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Raw sewage entered Clark Lake this morning, about 4000 gallons according to one Columbia Township official. The spill occurred at a construction site on Q Lane, which is on the south side of the east end of the lake. (Scroll down for the Jackson County Department of Health advisory).
A subcontractor for Consumers Energy was drilling a conduit for electrical lines to the new home from the utility pole. According to a person who said he worked for the subcontractor, they hit the sewer line that runs parallel with the road, and sewage erupted from it. Township officials said the sewer line was clearly marked. CE has confirmed that it was one of their subcontractors and apologizes “to community members for what happened.”
A drain to the lake created a path for the sewage to seek the lowest point. The sewage blackened the water defining what was sewage and what was clear water. The sewage appeared to be moving east, probably because the only outlet for Clark Lake water is the dam.
The Brooklyn DPW, responsible for the sewers, was on the scene. Keith Kotsch commented on what was in the effluent. “It’s a liquid mix of what goes into the sewer system—what drains from the shower or laundry for example.” It also included waste from toilets, and that was evident by the smell.
The DPW brought in a contractor to vacuum the effluent out of the hole where the break occurred.
As of 2 pm today, the sewer line has been repaired.
The Jackson County Health Department has issued an advisory for the area from Eagle Point to the east end of the lake. They recommend avoiding body contact with the water. Boating and fishing is okay, but suggest washing afterwards. Water samples are being sent to a lab. There is a 24-hour turnaround to get the results. How long before the all clear? Don Hayduk, director of environmental health, comments “a lot depends on which way the wind blows. Right now it’s blowing from the west and that should push the affected area toward the east end of the lake.”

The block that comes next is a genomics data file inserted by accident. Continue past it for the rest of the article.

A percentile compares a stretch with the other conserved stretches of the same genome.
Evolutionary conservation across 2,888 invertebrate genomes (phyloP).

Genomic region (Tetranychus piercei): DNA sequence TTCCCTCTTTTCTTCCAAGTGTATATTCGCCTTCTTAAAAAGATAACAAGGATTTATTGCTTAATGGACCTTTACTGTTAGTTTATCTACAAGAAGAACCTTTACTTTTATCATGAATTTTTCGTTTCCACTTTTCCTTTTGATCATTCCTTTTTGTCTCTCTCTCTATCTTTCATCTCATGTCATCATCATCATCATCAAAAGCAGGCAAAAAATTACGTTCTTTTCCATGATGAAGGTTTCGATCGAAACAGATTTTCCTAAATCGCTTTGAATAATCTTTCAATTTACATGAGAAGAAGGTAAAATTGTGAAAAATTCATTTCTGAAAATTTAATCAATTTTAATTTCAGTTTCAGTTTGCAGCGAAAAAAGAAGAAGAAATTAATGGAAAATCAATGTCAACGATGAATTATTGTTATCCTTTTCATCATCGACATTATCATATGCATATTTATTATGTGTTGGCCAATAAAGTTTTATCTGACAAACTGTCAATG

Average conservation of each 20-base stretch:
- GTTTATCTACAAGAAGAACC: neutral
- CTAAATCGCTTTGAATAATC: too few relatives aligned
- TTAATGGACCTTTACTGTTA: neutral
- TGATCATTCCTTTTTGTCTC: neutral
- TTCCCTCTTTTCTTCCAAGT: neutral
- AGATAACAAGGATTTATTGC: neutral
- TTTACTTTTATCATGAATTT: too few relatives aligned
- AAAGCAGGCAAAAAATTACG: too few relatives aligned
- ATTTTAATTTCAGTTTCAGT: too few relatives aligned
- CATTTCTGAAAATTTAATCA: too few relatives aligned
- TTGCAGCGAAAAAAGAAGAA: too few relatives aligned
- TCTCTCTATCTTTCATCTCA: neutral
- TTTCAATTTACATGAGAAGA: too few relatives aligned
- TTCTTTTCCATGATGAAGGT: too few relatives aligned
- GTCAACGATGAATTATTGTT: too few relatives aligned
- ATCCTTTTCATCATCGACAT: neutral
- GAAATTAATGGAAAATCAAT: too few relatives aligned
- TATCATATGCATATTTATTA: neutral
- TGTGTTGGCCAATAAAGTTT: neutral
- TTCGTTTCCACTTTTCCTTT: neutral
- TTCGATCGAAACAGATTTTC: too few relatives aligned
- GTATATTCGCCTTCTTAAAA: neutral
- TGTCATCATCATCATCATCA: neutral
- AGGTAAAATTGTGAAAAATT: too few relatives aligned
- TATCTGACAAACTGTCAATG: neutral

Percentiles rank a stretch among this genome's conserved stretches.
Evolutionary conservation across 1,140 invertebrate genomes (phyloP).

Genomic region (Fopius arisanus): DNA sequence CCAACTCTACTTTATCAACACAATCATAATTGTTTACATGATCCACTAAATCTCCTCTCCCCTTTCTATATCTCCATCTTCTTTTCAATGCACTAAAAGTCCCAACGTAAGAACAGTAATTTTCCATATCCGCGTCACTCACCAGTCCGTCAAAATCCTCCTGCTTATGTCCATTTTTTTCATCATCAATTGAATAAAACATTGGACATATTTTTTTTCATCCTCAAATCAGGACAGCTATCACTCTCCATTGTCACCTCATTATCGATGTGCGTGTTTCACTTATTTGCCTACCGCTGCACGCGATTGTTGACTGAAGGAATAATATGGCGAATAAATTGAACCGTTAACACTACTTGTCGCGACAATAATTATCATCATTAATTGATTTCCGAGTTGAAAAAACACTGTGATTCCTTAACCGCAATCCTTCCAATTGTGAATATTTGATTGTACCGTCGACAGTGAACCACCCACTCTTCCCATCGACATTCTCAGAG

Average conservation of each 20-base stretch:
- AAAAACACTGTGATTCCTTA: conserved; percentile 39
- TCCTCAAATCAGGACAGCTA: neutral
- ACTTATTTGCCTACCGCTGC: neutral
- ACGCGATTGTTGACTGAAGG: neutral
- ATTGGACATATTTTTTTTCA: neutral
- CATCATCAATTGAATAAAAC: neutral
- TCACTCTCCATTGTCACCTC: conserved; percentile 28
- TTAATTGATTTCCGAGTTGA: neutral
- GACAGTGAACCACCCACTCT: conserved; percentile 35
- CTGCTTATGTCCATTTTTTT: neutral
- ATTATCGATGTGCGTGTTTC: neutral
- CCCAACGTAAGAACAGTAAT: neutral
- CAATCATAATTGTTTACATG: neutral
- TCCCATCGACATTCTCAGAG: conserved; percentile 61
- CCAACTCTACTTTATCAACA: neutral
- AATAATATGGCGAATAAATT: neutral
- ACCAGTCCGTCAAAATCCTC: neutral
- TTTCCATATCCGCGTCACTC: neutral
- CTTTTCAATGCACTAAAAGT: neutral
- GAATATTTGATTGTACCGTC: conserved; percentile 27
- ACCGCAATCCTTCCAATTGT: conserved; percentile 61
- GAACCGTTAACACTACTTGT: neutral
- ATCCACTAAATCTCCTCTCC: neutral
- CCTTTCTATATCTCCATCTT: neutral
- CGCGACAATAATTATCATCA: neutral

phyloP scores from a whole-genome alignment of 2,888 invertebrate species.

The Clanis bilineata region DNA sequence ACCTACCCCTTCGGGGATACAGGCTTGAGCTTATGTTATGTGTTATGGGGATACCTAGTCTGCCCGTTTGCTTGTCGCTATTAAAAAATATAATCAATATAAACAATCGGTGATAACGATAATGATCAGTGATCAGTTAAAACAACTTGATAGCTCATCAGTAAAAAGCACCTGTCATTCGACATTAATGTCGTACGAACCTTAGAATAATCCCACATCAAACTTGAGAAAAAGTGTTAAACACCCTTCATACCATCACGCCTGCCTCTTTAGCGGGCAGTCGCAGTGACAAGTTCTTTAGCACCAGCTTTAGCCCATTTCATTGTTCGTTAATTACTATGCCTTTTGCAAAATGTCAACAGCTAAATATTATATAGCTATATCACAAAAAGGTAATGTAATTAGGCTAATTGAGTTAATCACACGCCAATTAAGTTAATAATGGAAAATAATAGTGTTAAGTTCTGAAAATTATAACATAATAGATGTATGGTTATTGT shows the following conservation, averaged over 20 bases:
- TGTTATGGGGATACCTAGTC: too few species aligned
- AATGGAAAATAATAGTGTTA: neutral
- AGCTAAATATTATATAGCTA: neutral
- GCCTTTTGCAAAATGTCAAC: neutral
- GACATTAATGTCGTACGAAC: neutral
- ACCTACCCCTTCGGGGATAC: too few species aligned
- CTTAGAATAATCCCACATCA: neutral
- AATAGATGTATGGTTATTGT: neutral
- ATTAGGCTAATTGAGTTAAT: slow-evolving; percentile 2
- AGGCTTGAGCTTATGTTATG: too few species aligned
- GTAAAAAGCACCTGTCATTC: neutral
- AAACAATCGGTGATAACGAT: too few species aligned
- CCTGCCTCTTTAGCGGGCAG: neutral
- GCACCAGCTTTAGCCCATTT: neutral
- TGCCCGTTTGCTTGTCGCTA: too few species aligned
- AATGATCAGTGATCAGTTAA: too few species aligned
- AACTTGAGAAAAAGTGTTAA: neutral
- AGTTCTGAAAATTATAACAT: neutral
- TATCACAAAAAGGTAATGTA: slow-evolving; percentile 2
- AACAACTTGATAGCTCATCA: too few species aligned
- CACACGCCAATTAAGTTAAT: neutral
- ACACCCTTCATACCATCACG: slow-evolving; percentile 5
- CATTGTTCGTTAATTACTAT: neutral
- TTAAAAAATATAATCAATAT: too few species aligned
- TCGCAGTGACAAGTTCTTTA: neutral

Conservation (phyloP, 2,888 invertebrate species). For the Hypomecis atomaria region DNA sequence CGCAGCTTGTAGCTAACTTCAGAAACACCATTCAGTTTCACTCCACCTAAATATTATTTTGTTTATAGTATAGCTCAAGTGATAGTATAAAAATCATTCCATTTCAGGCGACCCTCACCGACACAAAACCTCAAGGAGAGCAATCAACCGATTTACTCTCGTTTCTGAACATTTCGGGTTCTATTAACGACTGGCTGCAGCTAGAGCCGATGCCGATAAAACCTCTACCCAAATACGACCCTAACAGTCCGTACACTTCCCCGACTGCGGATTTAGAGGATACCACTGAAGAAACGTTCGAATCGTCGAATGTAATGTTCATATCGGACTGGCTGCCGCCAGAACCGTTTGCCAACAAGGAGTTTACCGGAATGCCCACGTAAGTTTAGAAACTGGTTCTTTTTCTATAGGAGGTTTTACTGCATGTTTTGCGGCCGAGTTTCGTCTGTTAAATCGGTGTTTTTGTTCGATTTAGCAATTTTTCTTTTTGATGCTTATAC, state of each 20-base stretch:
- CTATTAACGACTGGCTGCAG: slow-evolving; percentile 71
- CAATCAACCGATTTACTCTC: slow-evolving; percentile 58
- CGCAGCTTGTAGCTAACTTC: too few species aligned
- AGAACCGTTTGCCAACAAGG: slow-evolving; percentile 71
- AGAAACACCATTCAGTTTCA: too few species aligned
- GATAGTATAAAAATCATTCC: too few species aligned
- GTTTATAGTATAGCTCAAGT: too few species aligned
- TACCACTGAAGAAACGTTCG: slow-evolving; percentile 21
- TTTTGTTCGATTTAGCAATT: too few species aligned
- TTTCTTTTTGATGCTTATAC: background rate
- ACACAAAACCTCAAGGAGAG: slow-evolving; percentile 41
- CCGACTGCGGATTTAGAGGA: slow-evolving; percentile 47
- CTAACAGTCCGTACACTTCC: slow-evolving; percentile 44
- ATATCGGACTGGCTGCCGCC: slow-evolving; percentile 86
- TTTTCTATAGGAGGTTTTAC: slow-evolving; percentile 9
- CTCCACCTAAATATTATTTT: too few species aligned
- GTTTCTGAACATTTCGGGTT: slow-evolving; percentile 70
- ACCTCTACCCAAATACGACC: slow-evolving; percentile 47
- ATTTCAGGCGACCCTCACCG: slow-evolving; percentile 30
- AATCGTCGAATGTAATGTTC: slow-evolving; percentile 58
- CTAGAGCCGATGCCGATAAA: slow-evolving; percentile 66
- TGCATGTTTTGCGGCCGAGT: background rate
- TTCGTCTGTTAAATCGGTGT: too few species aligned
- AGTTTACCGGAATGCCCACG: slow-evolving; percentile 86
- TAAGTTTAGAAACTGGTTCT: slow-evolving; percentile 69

A sewage spill occurred at Lake Columbia a while ago. Keith Kotsch said it was about four days before the sewage had dissipated, but there were differences. At Lake Columbia the sewage congregated in a bay.
When will the water be safe? It’s the Jackson County Health Department who will make a determination when or if the lake is safe for swimming and other uses.
Claire Dijack is an analyst for Michigan Department of Environment Great Lakes & Energy (EGLE) also known as the DEQ. She was at the site and indicated their office will follow up with the DPW and others.
Other officials rushed to the scene including Columbia Township Supervisor Bob Elrod and Trustee Flip Reynolds.